Combating higher unemployment rates among post-9/11 veterans.
By Bill Hatton
Do your hiring managers know how to translate a military veteran’s resume into civilian language? If not, they’re not alone. Veteran unemployment rates remain high, so many companies are taking a pass at military veterans.
In fact, the numbers are daunting: Post-9/11 military veterans are unemployed at rates two percentage points higher than the general population, and have been consistently outpacing the average for years. These numbers are higher even though military veterans are much more likely to be high school graduates (99 percent are versus 91 percent of the general population) and are well-trained workers who have proven themselves in a variety of stressful environments.
These percentages add up to about 250,000 unemployed military vets. Another one million veterans are expected to be mustered out in the next few years, offering companies a steady source of talented individuals in a variety of fields—but also the potential for a frustrating job search for many of them— not to mention hiring managers’ missing opportunities to find good people.
Part of the problem: the language of the military. There’s frequently not an obvious match between military job titles and civilian job descriptions, between military experience and civilian needs.
Plus, in recent years, high unemployment often meant hiring managers could wait for someone with previous experience (and previous track record) that was a close fit for what they are looking for. So it was usually easier for a hiring manager to pick up the next resume in a stack than translate “battery commander,” “assistant G-3 training officer,” “army ground liaison officer,” or “mobilization and plans officer.”
Translation often involves looking at the following:
Transferable skills. Leadership is a big one. Even though post-9/11 veterans are younger than the average job-seeker, they often have superior leadership training and experience than others of similar age.
History of results. Accountability is big in the military—they can often point to specific tasks they were given, steps they took, and results. Being able to tell a story involving specific goals, limited resources, thinking through a solution, acting on it, and what the results were—that all goes a long way in the private sector, too.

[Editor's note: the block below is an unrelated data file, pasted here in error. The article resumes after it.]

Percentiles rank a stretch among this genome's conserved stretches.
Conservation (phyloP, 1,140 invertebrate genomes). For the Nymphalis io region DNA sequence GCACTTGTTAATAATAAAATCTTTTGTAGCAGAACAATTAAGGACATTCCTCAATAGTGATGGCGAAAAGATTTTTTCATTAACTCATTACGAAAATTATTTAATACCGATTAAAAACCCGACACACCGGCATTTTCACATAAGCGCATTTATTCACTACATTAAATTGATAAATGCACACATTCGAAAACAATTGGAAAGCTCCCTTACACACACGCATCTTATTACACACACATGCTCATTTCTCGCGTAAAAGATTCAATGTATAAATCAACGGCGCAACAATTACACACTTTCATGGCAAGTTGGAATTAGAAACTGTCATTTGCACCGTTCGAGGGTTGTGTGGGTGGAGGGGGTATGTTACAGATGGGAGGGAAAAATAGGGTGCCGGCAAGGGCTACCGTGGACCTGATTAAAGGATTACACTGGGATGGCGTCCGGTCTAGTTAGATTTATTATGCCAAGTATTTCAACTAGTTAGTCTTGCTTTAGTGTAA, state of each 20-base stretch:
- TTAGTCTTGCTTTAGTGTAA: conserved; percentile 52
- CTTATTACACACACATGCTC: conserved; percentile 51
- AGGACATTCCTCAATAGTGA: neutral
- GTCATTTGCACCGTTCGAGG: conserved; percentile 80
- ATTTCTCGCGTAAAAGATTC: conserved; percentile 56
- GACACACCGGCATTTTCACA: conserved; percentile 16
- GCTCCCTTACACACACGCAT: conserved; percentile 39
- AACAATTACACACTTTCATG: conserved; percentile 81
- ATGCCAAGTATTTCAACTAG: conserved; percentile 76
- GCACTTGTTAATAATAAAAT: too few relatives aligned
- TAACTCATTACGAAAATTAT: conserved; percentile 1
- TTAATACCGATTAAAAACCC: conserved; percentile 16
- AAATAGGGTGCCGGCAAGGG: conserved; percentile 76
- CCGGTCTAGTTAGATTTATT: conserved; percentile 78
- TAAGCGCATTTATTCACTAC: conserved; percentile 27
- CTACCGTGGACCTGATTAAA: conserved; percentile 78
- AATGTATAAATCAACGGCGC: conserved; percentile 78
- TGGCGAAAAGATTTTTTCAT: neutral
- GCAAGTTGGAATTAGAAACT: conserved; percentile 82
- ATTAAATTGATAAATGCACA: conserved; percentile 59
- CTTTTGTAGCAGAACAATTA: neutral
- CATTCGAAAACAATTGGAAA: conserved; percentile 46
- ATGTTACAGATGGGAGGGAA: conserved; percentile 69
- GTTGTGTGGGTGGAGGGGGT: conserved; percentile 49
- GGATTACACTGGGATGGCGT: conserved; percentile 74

Specific skill sets that may not be apparent. For example, a veteran may have more experience with skill sets like budget management or safety compliance than they think. Because many are young and have only been employed by the military, they may not realize just how many skills they have, perhaps in materials handling and disposal, inventory management, equipment inspections, and IT/communications.
Bottom line: Veterans—and companies seeking to place them—need some help talking to each other.
Streamlining the Process
One company that’s helping crack the code from the veterans’ side of the equation (and thus making it easier on hiring managers to understand veteran qualifications) is recruitment process outsourcing (RPO) firm PeopleScout. They’ve hired job counselors who are veterans themselves to talk with unemployed veterans, assist them in understanding how to translate their experience into civilian language, and then help place them at PeopleScout’s client firms.
PeopleScout has also worked with the U.S. Chamber of Commerce to organize 100 job fairs for veterans around the country last year, resulting in more than 7,300 veterans finding employment. It placed 11,000 veterans in 2012, and is on pace to place 15,000 in 2013. And PeopleScout itself has hired numerous veterans, and its parent company, SeatonCorp, committed to hiring 2,000 more veterans this year.